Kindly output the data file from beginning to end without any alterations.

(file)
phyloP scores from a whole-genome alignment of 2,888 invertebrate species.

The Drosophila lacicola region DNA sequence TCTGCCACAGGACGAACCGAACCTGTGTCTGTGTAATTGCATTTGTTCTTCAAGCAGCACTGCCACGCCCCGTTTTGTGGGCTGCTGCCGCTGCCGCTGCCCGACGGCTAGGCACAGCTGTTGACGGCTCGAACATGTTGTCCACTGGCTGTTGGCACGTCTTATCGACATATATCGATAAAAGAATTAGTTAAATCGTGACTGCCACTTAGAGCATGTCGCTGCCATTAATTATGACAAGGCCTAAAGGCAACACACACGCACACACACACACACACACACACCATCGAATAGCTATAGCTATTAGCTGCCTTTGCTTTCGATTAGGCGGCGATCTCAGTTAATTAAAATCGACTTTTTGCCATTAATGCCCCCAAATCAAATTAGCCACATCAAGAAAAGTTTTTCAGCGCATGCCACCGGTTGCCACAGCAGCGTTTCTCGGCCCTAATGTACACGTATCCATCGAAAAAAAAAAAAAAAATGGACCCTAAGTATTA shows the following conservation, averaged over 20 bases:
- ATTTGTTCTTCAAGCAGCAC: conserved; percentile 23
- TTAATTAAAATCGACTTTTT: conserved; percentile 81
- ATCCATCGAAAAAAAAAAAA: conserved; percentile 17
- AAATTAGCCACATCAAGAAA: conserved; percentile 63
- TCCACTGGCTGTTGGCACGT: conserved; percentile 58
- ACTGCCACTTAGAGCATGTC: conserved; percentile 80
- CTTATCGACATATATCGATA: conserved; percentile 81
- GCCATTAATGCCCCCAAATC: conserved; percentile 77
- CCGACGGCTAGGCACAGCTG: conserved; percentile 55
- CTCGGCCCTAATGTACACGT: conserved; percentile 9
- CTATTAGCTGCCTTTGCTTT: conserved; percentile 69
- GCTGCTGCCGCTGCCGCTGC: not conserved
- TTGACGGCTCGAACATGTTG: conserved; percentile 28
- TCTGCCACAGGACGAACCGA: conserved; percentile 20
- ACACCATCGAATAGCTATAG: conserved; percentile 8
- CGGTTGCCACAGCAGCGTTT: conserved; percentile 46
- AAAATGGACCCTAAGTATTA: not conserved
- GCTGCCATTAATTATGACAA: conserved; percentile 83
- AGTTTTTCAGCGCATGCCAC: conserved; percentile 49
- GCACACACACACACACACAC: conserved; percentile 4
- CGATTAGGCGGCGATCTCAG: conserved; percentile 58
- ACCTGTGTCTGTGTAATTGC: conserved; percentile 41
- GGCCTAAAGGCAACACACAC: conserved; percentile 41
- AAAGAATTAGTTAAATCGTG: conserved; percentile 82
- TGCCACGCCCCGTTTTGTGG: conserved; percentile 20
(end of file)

phyloP scores from a whole-genome alignment of 2,888 invertebrate species.

The Drosophila lacicola region DNA sequence TCTGCCACAGGACGAACCGAACCTGTGTCTGTGTAATTGCATTTGTTCTTCAAGCAGCACTGCCACGCCCCGTTTTGTGGGCTGCTGCCGCTGCCGCTGCCCGACGGCTAGGCACAGCTGTTGACGGCTCGAACATGTTGTCCACTGGCTGTTGGCACGTCTTATCGACATATATCGATAAAAGAATTAGTTAAATCGTGACTGCCACTTAGAGCATGTCGCTGCCATTAATTATGACAAGGCCTAAAGGCAACACACACGCACACACACACACACACACACACCATCGAATAGCTATAGCTATTAGCTGCCTTTGCTTTCGATTAGGCGGCGATCTCAGTTAATTAAAATCGACTTTTTGCCATTAATGCCCCCAAATCAAATTAGCCACATCAAGAAAAGTTTTTCAGCGCATGCCACCGGTTGCCACAGCAGCGTTTCTCGGCCCTAATGTACACGTATCCATCGAAAAAAAAAAAAAAAATGGACCCTAAGTATTA shows the following conservation, averaged over 20 bases:
- ATTTGTTCTTCAAGCAGCAC: conserved; percentile 23
- TTAATTAAAATCGACTTTTT: conserved; percentile 81
- ATCCATCGAAAAAAAAAAAA: conserved; percentile 17
- AAATTAGCCACATCAAGAAA: conserved; percentile 63
- TCCACTGGCTGTTGGCACGT: conserved; percentile 58
- ACTGCCACTTAGAGCATGTC: conserved; percentile 80
- CTTATCGACATATATCGATA: conserved; percentile 81
- GCCATTAATGCCCCCAAATC: conserved; percentile 77
- CCGACGGCTAGGCACAGCTG: conserved; percentile 55
- CTCGGCCCTAATGTACACGT: conserved; percentile 9
- CTATTAGCTGCCTTTGCTTT: conserved; percentile 69
- GCTGCTGCCGCTGCCGCTGC: not conserved
- TTGACGGCTCGAACATGTTG: conserved; percentile 28
- TCTGCCACAGGACGAACCGA: conserved; percentile 20
- ACACCATCGAATAGCTATAG: conserved; percentile 8
- CGGTTGCCACAGCAGCGTTT: conserved; percentile 46
- AAAATGGACCCTAAGTATTA: not conserved
- GCTGCCATTAATTATGACAA: conserved; percentile 83
- AGTTTTTCAGCGCATGCCAC: conserved; percentile 49
- GCACACACACACACACACAC: conserved; percentile 4
- CGATTAGGCGGCGATCTCAG: conserved; percentile 58
- ACCTGTGTCTGTGTAATTGC: conserved; percentile 41
- GGCCTAAAGGCAACACACAC: conserved; percentile 41
- AAAGAATTAGTTAAATCGTG: conserved; percentile 82
- TGCCACGCCCCGTTTTGTGG: conserved; percentile 20